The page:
Credit card balances crossed the $1 trillion mark in September, according to a federal government report released Tuesday. Consumer revolving debt, which is mostly credit card balances, jumped by $6.3 billion on a seasonally adjusted basis to $1.01 trillion, per the Federal Reserve’s G.19 consumer credit report. The annualized growth rate was 7.7 percent. It’s not the first time this year the Fed has reported card balances surpassing the $1 trillion mark.
Expecting a nice holiday gift from a loved one? Forget the smartwatch, and get ready for a new sweater. A new CreditCards.com survey reveals only 53 percent of consumers will shell out $50 or more for their most-expensive gift this year. Thirty-five percent will spend less than $50 on their priciest present, and 12 percent aren’t buying gifts at all.
FICO is the biggest name in town when it comes to credit scores. Most major card issuers and lenders in the U.S. use FICO’s traditional model to decide whether to extend credit to consumers and at what interest rate. According to the company’s website, 90 percent of all lending decisions in the U.S. use FICO scores, and more than 27 million scores are sold each day. So how is your FICO score calculated?
Muck Rack makes it simple to find people, tweets, or articles that mention any name, keyword, company, hashtag etc. We've compiled this guide to help you make the most of your search.
Selecting a term
Start searching tweets, articles from media outlets, articles mentioned in tweets, journalists'
names, titles and bios with some suggested searches:
Companies or Topics (e.g. iPhone, Microsoft)
Phrases (e.g. "cloud computing") — use quotes to keep the terms together
Twitter handles (e.g. @username) — returns those who have mentioned or replied to
Names (e.g. "David Pogue")
Hashtags (e.g. #sxsw, #london2012)
Bio details (e.g. vegan, Olympics, father)
Muck Rack's Advanced Search allows for many boolean operators.
Find results that mention multiple specified terms, use AND or
+. For example, ensure each result contains both Elon Musk and Mark Zuckerberg by
searching Musk AND Zuckerberg or Musk + Zuckerberg.
Use the operators OR or , to broaden your search when you'd like either of
multiple terms to appear in results. (This is the default behavior of our search when no operators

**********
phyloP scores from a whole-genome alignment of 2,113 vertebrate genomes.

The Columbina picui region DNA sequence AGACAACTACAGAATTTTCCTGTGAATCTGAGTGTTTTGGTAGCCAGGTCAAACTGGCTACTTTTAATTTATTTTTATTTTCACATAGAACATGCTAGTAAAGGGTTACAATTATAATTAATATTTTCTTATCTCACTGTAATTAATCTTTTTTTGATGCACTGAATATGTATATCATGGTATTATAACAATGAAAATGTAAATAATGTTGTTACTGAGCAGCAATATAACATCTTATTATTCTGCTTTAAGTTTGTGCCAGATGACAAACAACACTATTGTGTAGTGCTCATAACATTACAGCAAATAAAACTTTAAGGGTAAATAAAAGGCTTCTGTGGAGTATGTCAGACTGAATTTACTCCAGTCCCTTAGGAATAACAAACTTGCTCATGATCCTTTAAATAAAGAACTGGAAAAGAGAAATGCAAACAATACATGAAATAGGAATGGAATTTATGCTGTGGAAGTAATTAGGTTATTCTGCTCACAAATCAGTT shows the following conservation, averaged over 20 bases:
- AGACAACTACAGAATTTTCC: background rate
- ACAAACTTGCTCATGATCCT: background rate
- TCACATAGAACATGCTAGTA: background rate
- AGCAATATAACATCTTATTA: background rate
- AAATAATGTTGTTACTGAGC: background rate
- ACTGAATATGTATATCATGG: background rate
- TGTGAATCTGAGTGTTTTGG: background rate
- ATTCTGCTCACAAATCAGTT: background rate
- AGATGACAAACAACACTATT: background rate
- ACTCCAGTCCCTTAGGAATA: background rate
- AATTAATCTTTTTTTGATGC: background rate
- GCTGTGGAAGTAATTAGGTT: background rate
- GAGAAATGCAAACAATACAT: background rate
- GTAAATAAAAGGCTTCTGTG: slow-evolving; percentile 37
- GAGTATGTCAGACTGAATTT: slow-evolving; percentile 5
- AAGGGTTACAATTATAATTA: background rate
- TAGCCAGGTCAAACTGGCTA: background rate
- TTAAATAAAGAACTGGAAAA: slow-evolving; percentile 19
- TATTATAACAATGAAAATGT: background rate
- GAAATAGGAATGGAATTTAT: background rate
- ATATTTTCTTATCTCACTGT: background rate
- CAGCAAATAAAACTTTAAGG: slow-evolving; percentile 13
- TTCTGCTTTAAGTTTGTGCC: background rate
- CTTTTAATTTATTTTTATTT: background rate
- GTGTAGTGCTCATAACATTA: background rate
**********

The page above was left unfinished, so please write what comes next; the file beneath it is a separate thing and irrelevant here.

are used). For example, results will contain either cake or cookie by searching cake OR cookie or cake,cookie
Use NOT or - to subtract results from your search. For
example, searching Disney will yield results about the Walt Disney Company as well as Walt Disney
World Resort. To exclude mentions of Disney World, search for Disney -World or Disney
When using one of these operators with a phrase, enclose it in quotation marks. For example, you can
find results about smartphones excluding Apple's iPhone 4S by searching smartphone -"iPhone
Exact case matching or punctuation
If you're searching for a brand name or keyword that relies on specific punctuation marks or capitalization, you can
find results that match your exact query by adding matchcase: before the keyword you're searching for, like matchcase:E*TRADE .
Use parentheses to separate multiple
boolean phrases. For example, to find journalists talking about having fun in Disney World or
Disneyland, search for ("disney world" OR disneyland) AND fun.
An asterisk can be used to search for any variation of a root word truncated by the asterisk. For example, searching for admin* will return results for administrator, administration, administer, administered, etc.
A near operator is an AND operator where you can control the distance between the words. You can vary the distance the near operation uses by adding a forward slash and number (between 0-99) such as strawberries NEAR/10 "whipped cream", which means the strawberries must exist within 10 words of "whipped cream".